The inhabitants of Seine-Port, a French town near Paris, have recently been asked to vote in a referendum on the use of cellphones in public spaces. With 146 votes against 126, the outcome remained uncertain until the very end but the local inhabitants have decided: cellphones shall no longer be permitted in public spaces. In return, the mayor will create a sports center and a cinema for children and teenagers.
With 272 voters and around 2,000 inhabitants, the participation rate in the referendum could certainly be up for questioning. However, those who cared to express their opinion have decided, the public space of Seine-Port will look a lot different in the future.
“I was expecting more of a difference. It’s so intrusive. People get the impression that we’re meddling in their lives. I don’t want that! But there clearly is a public health problem at play. We have to help them”, mayor Vincent Paul-Petit commented after the vote.
As soon as the mayor passes the decree, the use of cellphones in the town will be forbidden in front of schools, in shops, while walking down the street or when there are multiple people present in a public or associative space. Moreover, the decree urges parents to ban all kinds of screens in the morning, at the table, in the evening or in their child’s room. However, despite all the good intentions, no actual sanctioning will be put in place to support the decree, making it essentially a symbolic gesture.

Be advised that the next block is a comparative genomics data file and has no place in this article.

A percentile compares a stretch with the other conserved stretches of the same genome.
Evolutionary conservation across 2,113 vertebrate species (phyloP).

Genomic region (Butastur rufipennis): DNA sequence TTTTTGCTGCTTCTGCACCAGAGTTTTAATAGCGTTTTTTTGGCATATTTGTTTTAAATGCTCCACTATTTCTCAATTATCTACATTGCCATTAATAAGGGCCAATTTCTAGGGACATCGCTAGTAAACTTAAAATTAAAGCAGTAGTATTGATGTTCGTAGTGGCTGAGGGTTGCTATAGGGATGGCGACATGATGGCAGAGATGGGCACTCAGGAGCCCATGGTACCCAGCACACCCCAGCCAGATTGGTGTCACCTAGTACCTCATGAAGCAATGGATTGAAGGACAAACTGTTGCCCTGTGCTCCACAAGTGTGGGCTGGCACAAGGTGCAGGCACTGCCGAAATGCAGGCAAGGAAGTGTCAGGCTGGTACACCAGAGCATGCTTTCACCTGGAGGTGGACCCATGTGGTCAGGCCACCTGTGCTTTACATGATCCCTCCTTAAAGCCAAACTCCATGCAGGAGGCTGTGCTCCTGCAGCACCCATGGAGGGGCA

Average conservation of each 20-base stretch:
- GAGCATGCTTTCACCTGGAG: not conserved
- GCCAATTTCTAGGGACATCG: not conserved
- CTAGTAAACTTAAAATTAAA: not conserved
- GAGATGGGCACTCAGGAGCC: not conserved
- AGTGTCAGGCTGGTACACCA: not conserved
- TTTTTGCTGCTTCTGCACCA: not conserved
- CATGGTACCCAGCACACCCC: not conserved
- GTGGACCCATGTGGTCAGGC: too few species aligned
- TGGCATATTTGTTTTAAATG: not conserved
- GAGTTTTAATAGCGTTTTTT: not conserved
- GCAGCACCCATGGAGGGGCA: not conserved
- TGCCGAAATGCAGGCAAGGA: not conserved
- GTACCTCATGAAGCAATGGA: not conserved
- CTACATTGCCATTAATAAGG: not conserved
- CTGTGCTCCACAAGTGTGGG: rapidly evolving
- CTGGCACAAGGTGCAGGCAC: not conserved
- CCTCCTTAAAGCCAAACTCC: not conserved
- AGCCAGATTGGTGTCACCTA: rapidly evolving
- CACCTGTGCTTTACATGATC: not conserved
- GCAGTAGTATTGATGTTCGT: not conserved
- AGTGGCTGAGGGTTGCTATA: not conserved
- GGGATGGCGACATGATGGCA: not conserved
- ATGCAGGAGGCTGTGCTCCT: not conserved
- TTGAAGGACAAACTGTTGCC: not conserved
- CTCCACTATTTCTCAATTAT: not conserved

“I see the damage it does to the little ones as soon as the age of three. Some aren’t even able to use their fingers, to stack cubes, to put down their pants to go to the toilet. They can’t say ‘pee’, but they can say ‘tv’! All of that is due to the parents. Put in front of a screen, children are calm. But nothing gets build inside their brains”, local kindergarten head-teacher Jeanne told “Le Parisien” newspaper.
Before the decree has even gone into effect, the vote already divides the opinions in Seine-Port. On the one hand, many younger inhabitants refer to the fact that there is little else to do in the town, while some inhabitants point to the fact that the mayor can’t juridically impose the measure. On the other hand, some do agree that smartphone use has become all too frequent and life-altering, for both kids and adults, and hope that the albeit symbolic decree will open people’s eyes to the problem.